The Museum of Modern Art’s current exhibition, Latin America in Construction: 1955–1980, marks the first time since 1955 that the institution has examined architecture in Latin America. Participants in SAH’s MoMA/UN Study Day on March 27, 2015, were treated to a preview of the show by Dr. Barry Bergdoll, then-Chief Curator of Architecture and Design at MoMA and currently a professor of architectural history at Columbia University. Dr. Bergdoll opened the day by discussing the meaning of the exhibition title—construction as a metaphor for the making of architecture, construction of Latin American identity in the 20th century from both within the region and from the outside, and the (re)construction of a dialog between architects, countries, and ideas as Latin American architectural historiography undergoes reexamination. The goal of the show, he said, was to recalibrate the notion of “Latin America” as an architectural adjective toward a more nuanced understanding of both the parallels and differences in the built environment of all countries in the region.
Figure 1. Study Day participants exploring issues of housing in Latin America.
This theme, which runs through the entire show, was apparent upon entering the first room of the exhibition space. A series of hovering video screens displaying vibrant modern life in Latin America worked in tandem with architectural artifacts in order to convey a region in motion during the first part of the 20th century. Dr. Bergdoll explained that the works highlighted in this part of the exhibit were meant to contextualize pre-1955 Latin America as a region undergoing major development, growth, progress, and modernization—a region well on its way in its own way—rather than an empty receptacle waiting to receive architectural instructions from the United States or Europe.
The second exhibition space contained drawings, models, photographs, and sketches for the Ciudad Universitaria in Caracas, Venezuela and the Ciudad Universitaria, Universidad Nacional Autonoma de Mexico (UNAM) in Mexico City. Participants had the chance to examine various site plans for both projects. The spectacularly detailed watercolor façade study of Juan O’Gorman’s Biblioteca Central on the UNAM campus was one highlight in this section. Dr. Bergdoll explained that architects in Latin America tended to take a more urban approach to university campuses, using them as tools for regionally contextualized urban development. The UNAM, according to the exhibit, coupled the functional city planning of CIAM with the spatial planning of Teotihuancan, allowing for a carefully planned urban environment with an expanded ceremonial center influenced by pre-Columbian cities. Additionally, the university plan took the natural environment and contours of the land into consideration. A beautifully rendered site plan by Mario Pani and Enrique del Moral Dominguez detailed how campus classrooms, living quarters, and landscaping were situated in harmony with the ancient lava flows upon which the UNAM was built.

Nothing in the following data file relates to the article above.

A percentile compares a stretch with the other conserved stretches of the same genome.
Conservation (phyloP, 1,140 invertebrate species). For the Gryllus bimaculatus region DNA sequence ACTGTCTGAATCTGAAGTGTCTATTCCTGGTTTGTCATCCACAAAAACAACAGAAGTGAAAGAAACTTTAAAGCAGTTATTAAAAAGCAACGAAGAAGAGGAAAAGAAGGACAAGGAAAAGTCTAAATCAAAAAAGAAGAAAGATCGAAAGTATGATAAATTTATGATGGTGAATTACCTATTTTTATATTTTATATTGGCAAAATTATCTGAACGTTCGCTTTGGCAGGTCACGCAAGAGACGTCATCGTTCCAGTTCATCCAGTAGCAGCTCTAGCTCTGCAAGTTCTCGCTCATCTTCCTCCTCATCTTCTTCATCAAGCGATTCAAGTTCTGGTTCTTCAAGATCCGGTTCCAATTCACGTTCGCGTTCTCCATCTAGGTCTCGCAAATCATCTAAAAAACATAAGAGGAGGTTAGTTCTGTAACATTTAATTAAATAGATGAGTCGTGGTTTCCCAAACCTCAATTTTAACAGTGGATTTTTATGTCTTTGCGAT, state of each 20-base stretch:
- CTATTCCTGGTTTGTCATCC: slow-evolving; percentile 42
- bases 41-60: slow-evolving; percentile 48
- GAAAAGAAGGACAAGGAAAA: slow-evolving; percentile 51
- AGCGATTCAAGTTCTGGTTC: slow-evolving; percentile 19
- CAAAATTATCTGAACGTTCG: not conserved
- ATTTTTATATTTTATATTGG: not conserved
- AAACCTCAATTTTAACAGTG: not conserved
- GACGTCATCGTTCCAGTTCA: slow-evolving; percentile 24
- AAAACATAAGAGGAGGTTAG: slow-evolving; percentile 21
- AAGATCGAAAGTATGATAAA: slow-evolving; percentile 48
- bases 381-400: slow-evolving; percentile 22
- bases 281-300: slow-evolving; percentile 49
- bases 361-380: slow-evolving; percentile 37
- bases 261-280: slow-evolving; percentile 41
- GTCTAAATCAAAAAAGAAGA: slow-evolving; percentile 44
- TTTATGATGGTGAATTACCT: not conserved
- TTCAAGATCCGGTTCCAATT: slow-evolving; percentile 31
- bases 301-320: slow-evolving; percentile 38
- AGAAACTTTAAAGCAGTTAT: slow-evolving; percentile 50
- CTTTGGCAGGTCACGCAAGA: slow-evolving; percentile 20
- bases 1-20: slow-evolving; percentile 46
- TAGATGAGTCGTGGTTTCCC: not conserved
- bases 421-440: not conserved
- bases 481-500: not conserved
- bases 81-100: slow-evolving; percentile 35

Figure 2. Drawings and artifacts for the Universidad Nacional Autonoma de Mexico (UNAM) in Mexico City. Juan O’Gorman’s 1952 watercolor façade study of the Biblioteca Central is on the far right, and the ink and watercolor site plan by Mario Pani and Enrique del Moral Dominguez is second from the right.
As the group progressed to the next space, the link between campus and city in Latin America became clear. In his introduction, Dr. Bergdoll had described campuses in Latin America as urban laboratories and wondered if those campuses should be considered small urban areas or if bigger developments like Brasilia should be considered large campuses. With this in mind the group entered the world of Brasilia, learning that it was intended to represent 50 years of development in 5 years (because of presidential politics, of course!), with an astonishing completion time of only 41 months. Lucio Costa’s schematic plan conveyed the progressive spirit of the capital city, described by Dr. Bergdoll as a ceremonial center and highway version of a garden city. Pointing to Costa’s plan for Brasilia, Dr. Bergdoll then shared a story about the moment he was first handed the drawing—the sheer exuberance of holding in his hands the “birth certificate” of the city.